EU warns of 5G security risks from state-backed entities

THE EUROPEAN UNION has warned that 5G networks could be at risk from suppliers with strong links to national governments.

However, the report, which was clearly aimed at highlighting the risks posed from using hardware and services supplied by Chinese telecoms companies, stopped short from naming Huawei and ZTE.

The report – prepared by an EU security group – highlighted the increased security risks posed by well-resourced state-backed entities and called for a new approach to securing telecoms infrastructure in the EU.

The report stressed that non-EU companies bidding for 5G network contracts could be “subject to interference” when they have strong ties to their government, or work in a system that lacks “democratic checks and balances”.

“Among the various potential actors, non-EU states or state-backed are considered as the most serious ones and the most likely to target 5G networks,” the European Commission and Finland, which currently holds the EU presidency, said in a joint statement, according to Reuters.

The report highlights the need for the EU member states to build long-term trust relationships with 5G technology suppliers and to go for diversity in equipment and solutions. It warns that leaving a 5G network in the end-to-end hands of a single vendor would be risky.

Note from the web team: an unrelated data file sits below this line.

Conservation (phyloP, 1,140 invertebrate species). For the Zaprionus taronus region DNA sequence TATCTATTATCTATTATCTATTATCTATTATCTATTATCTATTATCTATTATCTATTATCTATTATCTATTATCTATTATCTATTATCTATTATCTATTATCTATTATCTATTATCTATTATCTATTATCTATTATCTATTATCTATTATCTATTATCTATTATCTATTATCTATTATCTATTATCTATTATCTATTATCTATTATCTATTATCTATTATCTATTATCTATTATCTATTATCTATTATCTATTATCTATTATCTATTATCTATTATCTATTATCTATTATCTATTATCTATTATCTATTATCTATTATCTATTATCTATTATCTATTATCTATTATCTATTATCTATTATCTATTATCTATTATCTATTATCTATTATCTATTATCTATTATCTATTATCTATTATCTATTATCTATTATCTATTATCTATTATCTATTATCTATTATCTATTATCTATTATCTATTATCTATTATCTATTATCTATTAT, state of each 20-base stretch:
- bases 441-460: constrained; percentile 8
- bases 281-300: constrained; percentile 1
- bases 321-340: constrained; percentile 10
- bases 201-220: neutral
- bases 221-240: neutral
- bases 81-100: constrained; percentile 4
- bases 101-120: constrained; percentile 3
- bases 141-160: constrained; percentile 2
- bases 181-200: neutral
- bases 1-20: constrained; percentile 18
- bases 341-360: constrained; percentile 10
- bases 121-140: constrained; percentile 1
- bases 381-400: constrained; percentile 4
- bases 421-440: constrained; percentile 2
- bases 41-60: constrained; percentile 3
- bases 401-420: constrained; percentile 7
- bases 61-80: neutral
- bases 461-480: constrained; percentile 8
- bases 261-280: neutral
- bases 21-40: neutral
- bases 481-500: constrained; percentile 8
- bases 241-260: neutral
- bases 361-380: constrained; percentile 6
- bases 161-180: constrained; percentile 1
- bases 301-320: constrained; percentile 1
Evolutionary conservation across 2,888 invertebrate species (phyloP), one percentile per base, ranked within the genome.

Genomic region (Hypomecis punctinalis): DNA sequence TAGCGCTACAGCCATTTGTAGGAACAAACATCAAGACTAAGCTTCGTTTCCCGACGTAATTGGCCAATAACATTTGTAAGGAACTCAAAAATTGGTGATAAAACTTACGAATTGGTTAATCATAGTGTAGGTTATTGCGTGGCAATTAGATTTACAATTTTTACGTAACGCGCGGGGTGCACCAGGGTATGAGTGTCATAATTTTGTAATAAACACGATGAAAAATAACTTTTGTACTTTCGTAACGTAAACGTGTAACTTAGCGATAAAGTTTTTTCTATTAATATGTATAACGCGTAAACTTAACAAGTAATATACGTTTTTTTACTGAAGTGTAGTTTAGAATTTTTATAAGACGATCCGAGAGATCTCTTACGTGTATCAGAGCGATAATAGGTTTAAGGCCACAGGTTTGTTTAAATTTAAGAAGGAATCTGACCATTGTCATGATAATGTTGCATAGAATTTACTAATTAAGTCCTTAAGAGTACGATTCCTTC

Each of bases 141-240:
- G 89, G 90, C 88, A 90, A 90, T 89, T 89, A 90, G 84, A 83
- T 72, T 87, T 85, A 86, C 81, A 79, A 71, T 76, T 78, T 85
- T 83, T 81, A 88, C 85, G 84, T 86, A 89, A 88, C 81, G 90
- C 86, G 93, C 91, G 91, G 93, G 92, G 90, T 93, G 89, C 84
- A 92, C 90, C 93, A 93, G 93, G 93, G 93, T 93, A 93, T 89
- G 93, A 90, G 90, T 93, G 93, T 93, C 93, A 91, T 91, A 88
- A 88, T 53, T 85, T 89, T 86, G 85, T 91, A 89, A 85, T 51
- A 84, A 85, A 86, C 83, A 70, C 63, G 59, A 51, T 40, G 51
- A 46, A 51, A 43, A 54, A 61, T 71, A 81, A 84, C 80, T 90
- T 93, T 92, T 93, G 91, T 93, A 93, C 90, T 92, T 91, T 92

The EU said it plans to publish a paper by the end of the year that will explore in detail the specific steps required to deal with the security risks. That report may also name particular products it regards as insecure.

Huawei has welcomed the EU’s latest report, stating that it is always ready to work jointly with European partners on the issue of 5G network security.

The company reiterated that cybersecurity has been a top priority.

However, Huawei has failed to satisfy the US government, which has strongly argued that Huawei could be forced by the Chinese government to hack its customers through “back doors” preinstalled on Huawei’s products.

In May, the US Commerce Department put Huawei on its “entity list” of firms that need special permission from the government to buy US technology and components.

President Trump has also repeatedly called on friendly states and the European Union to bar Huawei from their upcoming 5G infrastructure projects.

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